Court upheld the woman’s right to make reproductive choices as a dimension of ‘personal liberty’ as understood under Article 21 of the Constitution of India. The crucial consideration is that a woman’s right to privacy, dignity and bodily integrity should be respected. This means that there should be no restriction whatsoever on the exercise of reproductive choices such as a woman’s right to refuse participation in sexual activity or alternatively the insistence on use of contraceptive methods. In a true spirit of finding a logical conclusion, court upheld that the reproductive rights include a woman’s entitlement to carry a pregnancy to its full term, to give birth and to subsequently raise children.

 The recent judgement by the Hon’ble Rajasthan High Court in State of Rajasthan & Ors. v. S. & Anr Silverline the shadowed laws on reproductive choices in India & further empowers the rights of rape victim. The court noted that while directing that the rape victim shall deliver the child, the Single Bench failed to consider the fact that the personal liberty of reproductive choice. Indisputably, a woman’s right to privacy, dignity and bodily integrity is a fundamental right guaranteed by Article 21 of the Constitution of India. When the prospective child has been conceived as a result of rape, the eventuality has been held as causing grave injury to the mental health of a woman. The Rajasthan High Court held that the victim conceived because of the offence of sexual assault committed upon her and thus, the pregnancy was a forced one rather than it being of her choice. Victim will carry a stigma for the remainder of her life that the offspring born as a result of the ghastly offence of rape committed upon her therefore her request should have been acceded to over and above the right to life of the child yet to be born. The physical and mental trauma which the victim would have to suffer as a result of unwanted delivery, would significantly add to her woes and misery. The Hon’ble Rajasthan High Court in its judgement further speaks about the risk of early pregnancy and noted that a serious debate is going on to increase the valid age for marriage of a girl from 18 years to 21 years.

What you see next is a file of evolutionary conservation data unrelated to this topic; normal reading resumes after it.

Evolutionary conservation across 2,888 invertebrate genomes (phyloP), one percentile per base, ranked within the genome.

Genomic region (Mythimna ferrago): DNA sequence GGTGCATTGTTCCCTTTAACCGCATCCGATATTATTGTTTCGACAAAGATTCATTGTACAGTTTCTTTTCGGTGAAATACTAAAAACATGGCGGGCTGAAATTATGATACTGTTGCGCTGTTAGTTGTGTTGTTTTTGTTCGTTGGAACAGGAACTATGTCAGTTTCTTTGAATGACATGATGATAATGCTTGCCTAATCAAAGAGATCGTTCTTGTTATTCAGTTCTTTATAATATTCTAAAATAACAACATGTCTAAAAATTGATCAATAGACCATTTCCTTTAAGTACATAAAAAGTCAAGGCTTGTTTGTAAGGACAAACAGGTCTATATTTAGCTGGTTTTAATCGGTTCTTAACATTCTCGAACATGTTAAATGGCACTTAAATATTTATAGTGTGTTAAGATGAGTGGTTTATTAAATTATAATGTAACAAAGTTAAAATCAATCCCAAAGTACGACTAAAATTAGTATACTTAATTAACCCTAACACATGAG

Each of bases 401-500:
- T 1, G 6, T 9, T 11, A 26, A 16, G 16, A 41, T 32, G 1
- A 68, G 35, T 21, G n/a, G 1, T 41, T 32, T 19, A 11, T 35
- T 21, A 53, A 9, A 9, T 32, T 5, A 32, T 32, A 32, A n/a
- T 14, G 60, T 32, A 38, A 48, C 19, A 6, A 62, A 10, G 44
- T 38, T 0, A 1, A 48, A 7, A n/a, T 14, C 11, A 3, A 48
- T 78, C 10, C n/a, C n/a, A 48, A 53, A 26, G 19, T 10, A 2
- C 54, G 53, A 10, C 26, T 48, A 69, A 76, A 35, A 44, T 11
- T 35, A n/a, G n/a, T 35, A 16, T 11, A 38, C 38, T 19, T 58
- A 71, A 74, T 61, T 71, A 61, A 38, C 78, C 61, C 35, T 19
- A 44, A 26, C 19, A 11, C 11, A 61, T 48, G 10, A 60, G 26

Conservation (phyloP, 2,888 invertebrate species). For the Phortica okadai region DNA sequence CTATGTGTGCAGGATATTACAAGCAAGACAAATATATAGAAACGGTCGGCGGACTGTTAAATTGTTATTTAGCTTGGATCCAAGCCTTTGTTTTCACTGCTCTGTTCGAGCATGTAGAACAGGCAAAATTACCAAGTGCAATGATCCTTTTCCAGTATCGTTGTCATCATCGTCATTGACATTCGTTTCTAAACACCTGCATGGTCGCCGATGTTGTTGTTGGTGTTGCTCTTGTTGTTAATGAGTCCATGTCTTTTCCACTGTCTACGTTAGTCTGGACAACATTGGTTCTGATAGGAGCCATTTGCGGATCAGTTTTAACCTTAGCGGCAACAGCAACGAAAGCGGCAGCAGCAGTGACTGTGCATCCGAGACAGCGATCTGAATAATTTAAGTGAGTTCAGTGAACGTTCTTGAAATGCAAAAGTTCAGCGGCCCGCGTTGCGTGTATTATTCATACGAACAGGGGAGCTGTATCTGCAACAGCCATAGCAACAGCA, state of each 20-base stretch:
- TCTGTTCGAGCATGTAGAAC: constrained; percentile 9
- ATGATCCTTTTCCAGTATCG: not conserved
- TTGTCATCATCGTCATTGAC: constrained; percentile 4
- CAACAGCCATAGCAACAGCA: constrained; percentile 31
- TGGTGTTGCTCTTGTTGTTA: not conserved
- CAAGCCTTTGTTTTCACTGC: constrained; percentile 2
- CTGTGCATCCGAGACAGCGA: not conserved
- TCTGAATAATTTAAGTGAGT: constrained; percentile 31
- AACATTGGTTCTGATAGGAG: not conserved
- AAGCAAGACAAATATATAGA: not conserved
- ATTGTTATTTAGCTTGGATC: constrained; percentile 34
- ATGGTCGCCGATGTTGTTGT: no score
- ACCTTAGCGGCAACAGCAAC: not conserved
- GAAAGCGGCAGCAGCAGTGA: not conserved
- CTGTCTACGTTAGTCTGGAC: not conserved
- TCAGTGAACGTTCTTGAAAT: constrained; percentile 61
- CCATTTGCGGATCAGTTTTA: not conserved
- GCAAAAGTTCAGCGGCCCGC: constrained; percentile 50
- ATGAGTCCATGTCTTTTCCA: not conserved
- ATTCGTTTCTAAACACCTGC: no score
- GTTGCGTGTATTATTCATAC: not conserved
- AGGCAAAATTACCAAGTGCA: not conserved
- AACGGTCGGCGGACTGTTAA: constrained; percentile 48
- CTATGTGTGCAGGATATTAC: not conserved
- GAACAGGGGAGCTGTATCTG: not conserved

In summary most advanced societies regard teenage pregnancy as being socially as well as medically unacceptable. At a time when there is a significant rise in rape cases, broken criminal justice system and systemic indifferences; judicial pronouncements are a beacon of hope for upholding and defending women’s reproductive rights.

 Adv. Ayushi Agarwal & Adv. Siddhant Mishra practice before the Lucknow Bench of Allahabad High Court.